Rodney Walker was a midcentury American modern designer and builder who specialized in residential architecture in the Southern California area. Born in Salt Lake City UT, where he graduated from White Pine HS. He studied engineering at Pasadena City College, before transferring to UCLA on an athletic scholarship, where he graduated with a degree in art.
Rodney and his wife Dorothea built their first house in West Los Angeles. Around 1937, he briefly went to work for Rudolf Schindler as a draftsman. After WWII he went out on his own. It is said that Walker was one of the few architects who took seriously the Case Study House program’s vision of modern, elegant, affordable housing. The idea of creating stunning homes at a small percentage of the going price. Over thirty years, Walker designed and built nearly 100 homes in Southern California.
He provided three designs to Arts & Architecture magazine’s Case Study House program during the late 1940s (Case Study House #16, #17, and #18). Exploring the flexibility of new ideas in small houses. He was known for his ability to hold down construction costs. Many of his homes were photographed by Julius Shulman for Arts & Architecture magazine, Better Homes and Gardens, Architectural Record, Sunset, and the Los Angeles Times Home magazine. In 1948 UCLA had a gallery showing Walter’s works, bringing him great fame.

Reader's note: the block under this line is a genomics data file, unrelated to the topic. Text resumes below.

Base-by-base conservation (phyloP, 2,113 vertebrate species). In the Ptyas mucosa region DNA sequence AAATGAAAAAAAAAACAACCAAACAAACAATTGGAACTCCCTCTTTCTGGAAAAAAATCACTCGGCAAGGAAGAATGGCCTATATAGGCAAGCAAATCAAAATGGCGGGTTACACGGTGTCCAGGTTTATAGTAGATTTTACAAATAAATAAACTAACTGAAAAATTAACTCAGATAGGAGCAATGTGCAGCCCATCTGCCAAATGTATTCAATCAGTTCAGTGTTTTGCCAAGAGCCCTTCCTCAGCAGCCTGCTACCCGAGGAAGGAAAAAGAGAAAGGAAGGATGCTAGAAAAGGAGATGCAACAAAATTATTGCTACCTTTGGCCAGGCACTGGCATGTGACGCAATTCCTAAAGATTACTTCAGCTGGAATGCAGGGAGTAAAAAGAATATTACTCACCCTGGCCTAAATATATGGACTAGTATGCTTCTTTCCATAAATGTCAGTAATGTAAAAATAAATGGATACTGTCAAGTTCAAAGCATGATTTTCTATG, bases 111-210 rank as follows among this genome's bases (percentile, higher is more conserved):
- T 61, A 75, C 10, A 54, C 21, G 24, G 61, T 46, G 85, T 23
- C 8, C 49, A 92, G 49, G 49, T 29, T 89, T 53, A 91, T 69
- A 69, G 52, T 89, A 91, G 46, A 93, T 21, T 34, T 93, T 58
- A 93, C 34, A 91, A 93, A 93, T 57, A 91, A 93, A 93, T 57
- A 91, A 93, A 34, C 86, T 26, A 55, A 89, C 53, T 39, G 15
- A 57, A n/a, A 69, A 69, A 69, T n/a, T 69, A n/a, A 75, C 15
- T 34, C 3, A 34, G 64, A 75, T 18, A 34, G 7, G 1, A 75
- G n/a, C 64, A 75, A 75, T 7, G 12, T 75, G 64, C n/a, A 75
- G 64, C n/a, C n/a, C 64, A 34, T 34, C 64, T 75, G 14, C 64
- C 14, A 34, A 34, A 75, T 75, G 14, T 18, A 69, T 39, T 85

Steeped in history this remarkable Hollywood Hills Architectural home was originally designed by Rodney Walker for the Case Study program. The home was eventually built using those plans after the program timeframe and subsequently
reinvented 50 years later.
Case study designer Rodney Walker Mid Century Modern Bel Air home, a truly unique offering. This updated mid-century home is perched at the end of a private driveway high above an attractive grassy promontory that hovers over stunning panoramic views by day and amazing city lights by night.
Unique opportunity to live in a prominent Rodney Walker Mid Century Modern home (designer of Case Study #16 #17 & #18) this home exemplifies his philosophy: efficiency without aesthetic compromise.